Author: Bret Gordon
Last year, I wrote an article entitled "The Untouchable Martial Art" which discussed the phenomenon in the Kempo/Kenpo community that allows anyone with even the slightest training to branch out, start their own "Method" and be legitimate. They found the loophole in the normal standards of legitimacy, which allows them to be founders of their own system while not really being founders. Yet they're not exactly a branch or ryuha of a larger system either, because they each maintain their own separate identity. They're on that dotted line, double dipping.
Well, it appears that the plethora of systems claiming to teach "Aiki Jujutsu" were told about this loophole and jumped on the bandwagon. Because no two practitioners define "aiki" or "internal power" exactly the same way, a black hole was created that sucks in any one even remotely connected to Daito Ryu. Aiki Jujutsu has become a blanket term for realistically anyone teaching joint manipulation and throws that favor being on the "soft" side. Let's just ignore the fact that jujutsu itself is the "gentle art" and encompasses all of those throws and locks in their entirety. Yet people still jump on the aiki bandwagon and for what? Well, because they I can.
Personally, I blame Kano Jigoro. After visiting the dojo of Ueshiba Morihei, he remarked "This is my ideal budo" and continually referred to aiki jujutsu as the "highest form" of jujutsu practice. So the precedent was set to include aiki as simply an extension of jujutsu. From then on, aiki came to be known as simply advanced jujutsu. But that couldn't be farther from what aiki is, at least as defined by American Yoshinkan Aiki Jujutsu. According to our tradition, aiki is pre-conditioned state of being that affects anything that comes in contact with our body. Through proper stucture and biomechanical alignment, we teach how to achieve instant kuzushi and generate power outside of conventional muscular strength. Those who feel true aiki often comment that their strength dissipates while their body is being painfully compressed and thrown or locked.
While aiki can be applied with taijutsu (empty-handed arts), the validity of this study truly shines when dealing with weaponry and weapon retention. People make the mistake that Daito Ryu holds the trademark on aiki, yet that couldn't be farther from the truth. Numerous koryu systems practiced sophisticated methods of off-balancing, specifically in Kenjutsu. Daito Ryu is best known for expanding those concepts for taijutsu application, yet they're not the only ones. Kito Ryu is another jujutsu system known for its internal curriculum, as well as Miura Yoshin Ryu (now extinct).
In fact, it should be noted that the phrase "Daito Ryu Aiki Jujutsu" never existed until Takeda Sokaku issued the kyoju dairi (representative instructor's license) to Ueshiba Morihei, pictured at right. It was always simply Daito Ryu Jujutsu, and it's believed that Takeda made this distinction because Ueshiba had deviated so far from the mainline curriculum that he did not want people thinking that's what true Daito Ryu was.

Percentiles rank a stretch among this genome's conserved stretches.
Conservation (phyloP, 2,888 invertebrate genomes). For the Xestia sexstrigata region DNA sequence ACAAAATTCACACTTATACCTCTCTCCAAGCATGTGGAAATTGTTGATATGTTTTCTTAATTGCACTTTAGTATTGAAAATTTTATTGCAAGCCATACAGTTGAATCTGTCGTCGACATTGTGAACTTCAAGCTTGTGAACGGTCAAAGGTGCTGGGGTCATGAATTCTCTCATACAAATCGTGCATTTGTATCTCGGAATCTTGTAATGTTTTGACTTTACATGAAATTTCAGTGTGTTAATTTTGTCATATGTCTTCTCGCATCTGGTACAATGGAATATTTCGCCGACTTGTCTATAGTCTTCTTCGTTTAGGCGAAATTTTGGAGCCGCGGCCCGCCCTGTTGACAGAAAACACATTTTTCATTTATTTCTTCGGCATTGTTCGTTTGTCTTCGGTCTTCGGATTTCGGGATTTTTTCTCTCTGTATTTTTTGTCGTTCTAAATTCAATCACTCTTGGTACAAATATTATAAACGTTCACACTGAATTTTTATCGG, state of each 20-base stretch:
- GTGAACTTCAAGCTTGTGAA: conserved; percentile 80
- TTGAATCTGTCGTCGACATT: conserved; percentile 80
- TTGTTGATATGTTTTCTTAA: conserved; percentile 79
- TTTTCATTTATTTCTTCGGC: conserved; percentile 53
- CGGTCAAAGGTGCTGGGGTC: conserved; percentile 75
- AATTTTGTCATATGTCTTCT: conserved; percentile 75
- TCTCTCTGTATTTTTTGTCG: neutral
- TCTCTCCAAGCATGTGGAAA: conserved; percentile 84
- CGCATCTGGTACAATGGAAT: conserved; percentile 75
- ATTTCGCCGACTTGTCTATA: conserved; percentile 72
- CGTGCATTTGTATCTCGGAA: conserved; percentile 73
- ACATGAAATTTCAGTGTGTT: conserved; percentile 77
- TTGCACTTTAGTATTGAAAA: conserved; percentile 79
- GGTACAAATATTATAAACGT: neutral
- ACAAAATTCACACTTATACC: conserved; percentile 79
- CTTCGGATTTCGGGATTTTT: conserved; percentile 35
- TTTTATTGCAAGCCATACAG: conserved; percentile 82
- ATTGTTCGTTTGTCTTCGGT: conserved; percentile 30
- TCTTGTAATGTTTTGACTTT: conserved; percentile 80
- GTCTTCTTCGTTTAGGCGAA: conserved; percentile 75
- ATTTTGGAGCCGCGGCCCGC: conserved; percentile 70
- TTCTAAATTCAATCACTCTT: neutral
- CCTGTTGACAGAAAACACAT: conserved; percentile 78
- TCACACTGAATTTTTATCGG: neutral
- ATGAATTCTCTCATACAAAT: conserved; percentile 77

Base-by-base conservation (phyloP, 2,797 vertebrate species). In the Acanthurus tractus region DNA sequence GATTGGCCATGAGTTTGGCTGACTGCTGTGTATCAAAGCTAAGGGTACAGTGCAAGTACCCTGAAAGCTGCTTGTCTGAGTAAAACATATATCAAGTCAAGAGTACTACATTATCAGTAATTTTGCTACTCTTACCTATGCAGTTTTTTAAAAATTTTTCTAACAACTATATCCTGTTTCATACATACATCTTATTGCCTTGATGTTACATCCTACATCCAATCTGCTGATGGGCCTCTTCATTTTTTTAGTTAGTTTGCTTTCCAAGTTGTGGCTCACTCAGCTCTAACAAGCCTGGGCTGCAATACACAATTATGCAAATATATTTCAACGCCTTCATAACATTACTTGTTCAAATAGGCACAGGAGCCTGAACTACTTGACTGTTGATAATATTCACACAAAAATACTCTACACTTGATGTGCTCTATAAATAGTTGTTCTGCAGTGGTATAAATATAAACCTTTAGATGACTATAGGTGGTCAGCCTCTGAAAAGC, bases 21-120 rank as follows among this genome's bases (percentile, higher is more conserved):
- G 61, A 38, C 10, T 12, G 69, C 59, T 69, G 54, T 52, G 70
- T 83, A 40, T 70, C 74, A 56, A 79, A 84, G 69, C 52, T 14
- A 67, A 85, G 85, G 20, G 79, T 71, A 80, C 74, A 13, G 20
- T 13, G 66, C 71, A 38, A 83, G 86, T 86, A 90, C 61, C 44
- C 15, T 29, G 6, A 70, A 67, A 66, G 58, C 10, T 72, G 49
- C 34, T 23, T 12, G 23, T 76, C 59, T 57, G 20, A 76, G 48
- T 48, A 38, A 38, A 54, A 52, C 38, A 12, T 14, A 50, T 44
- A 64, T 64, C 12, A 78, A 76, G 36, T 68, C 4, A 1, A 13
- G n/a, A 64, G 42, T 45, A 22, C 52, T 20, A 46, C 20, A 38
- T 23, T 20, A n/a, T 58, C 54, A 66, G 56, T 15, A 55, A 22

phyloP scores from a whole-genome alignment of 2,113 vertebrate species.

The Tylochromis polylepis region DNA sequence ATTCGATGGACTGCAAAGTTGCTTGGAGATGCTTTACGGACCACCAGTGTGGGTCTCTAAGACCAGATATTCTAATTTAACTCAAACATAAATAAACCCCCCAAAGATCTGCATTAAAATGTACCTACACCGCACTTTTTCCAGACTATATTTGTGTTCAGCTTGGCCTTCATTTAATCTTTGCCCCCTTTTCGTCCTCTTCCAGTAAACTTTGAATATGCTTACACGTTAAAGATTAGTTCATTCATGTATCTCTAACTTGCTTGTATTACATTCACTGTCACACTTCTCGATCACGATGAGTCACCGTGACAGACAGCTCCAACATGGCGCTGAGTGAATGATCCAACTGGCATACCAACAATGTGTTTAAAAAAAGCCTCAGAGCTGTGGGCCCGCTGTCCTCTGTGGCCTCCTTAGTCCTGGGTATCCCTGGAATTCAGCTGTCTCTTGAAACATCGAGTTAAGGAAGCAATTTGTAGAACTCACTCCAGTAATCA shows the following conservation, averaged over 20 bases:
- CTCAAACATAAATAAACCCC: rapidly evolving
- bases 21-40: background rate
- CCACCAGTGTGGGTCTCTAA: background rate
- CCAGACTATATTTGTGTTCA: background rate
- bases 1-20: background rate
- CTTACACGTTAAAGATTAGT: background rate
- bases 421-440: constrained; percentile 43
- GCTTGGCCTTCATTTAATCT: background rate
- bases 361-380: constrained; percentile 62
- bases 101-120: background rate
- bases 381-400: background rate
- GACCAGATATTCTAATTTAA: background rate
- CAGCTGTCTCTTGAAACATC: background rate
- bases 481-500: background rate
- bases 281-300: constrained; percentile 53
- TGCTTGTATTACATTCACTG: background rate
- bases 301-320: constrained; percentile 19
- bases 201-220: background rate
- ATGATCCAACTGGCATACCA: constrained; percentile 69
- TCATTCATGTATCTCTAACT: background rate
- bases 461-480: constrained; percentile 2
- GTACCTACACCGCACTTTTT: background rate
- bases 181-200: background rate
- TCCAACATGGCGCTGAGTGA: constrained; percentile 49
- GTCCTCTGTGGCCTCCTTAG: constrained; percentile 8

To add the confusion, Takeda was known for teaching every student something different. It wasn't until his son, Tokimune, took over as Soke that Daito Ryu had an established curriculum. So every student of Takeda studied, thinking they were learning true Daito Ryu (and in a sense they were) and then branched out to start their own organizations. Yet every single Daito Ryu branch teaches something different. If the various branches of Daito Ryu can't even agree on what Aiki Jujutsu is, how can we expect anyone else to?
The newest argument in the aiki community is "Well, they may have aiki but ours is just different. It's more refined." And that's fair. There certainly are varying levels of internal power, and definitely a large margin of applicability between the way each school teaches it. However, shoden level aiki is still aiki. I once attended a Daito Ryu seminar here in Orlando several years ago, where the instructor was explaining that Ryotedori Aiki Age was essentially the initiation. That as long as you could achieve proper age (rising), you were part of the club and everything else was up to the practitioner's personal development. How much more they could apply was irrelevant, they had "it."
But what about the numerous people who can't? Who are the aiki police that are going to go around forcefully changing everyone else's system name, logo and patch? In reality, no one. There are those who will sit around and make videos complaining about everyone else. But it's not their fault. We are now in the second and third generation of instructors simply regurgitating what their teacher told them was aiki. You're fighting a losing battle, because very few people are willing to admit their sensei might have been wrong. Add to the fact that aiki is not like karate, judo, jujutsu or any other art that has well-defined parameters. You can complain all day long, but at the end of day, everyone will still have their own interpretation of what aiki is. Dont even get me started on the numerous Chinese internal martial arts. And that is why aiki is an untouchable martial art.
This article was originally published on the US Association of Martial Arts blog. To view the original article, please click here.
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The articles posted here have been shared from the US Association of Martial Arts website, run by our headmaster Bret Gordon, for their relevance to Aiki Jujutsu. For more of his writings, please click here.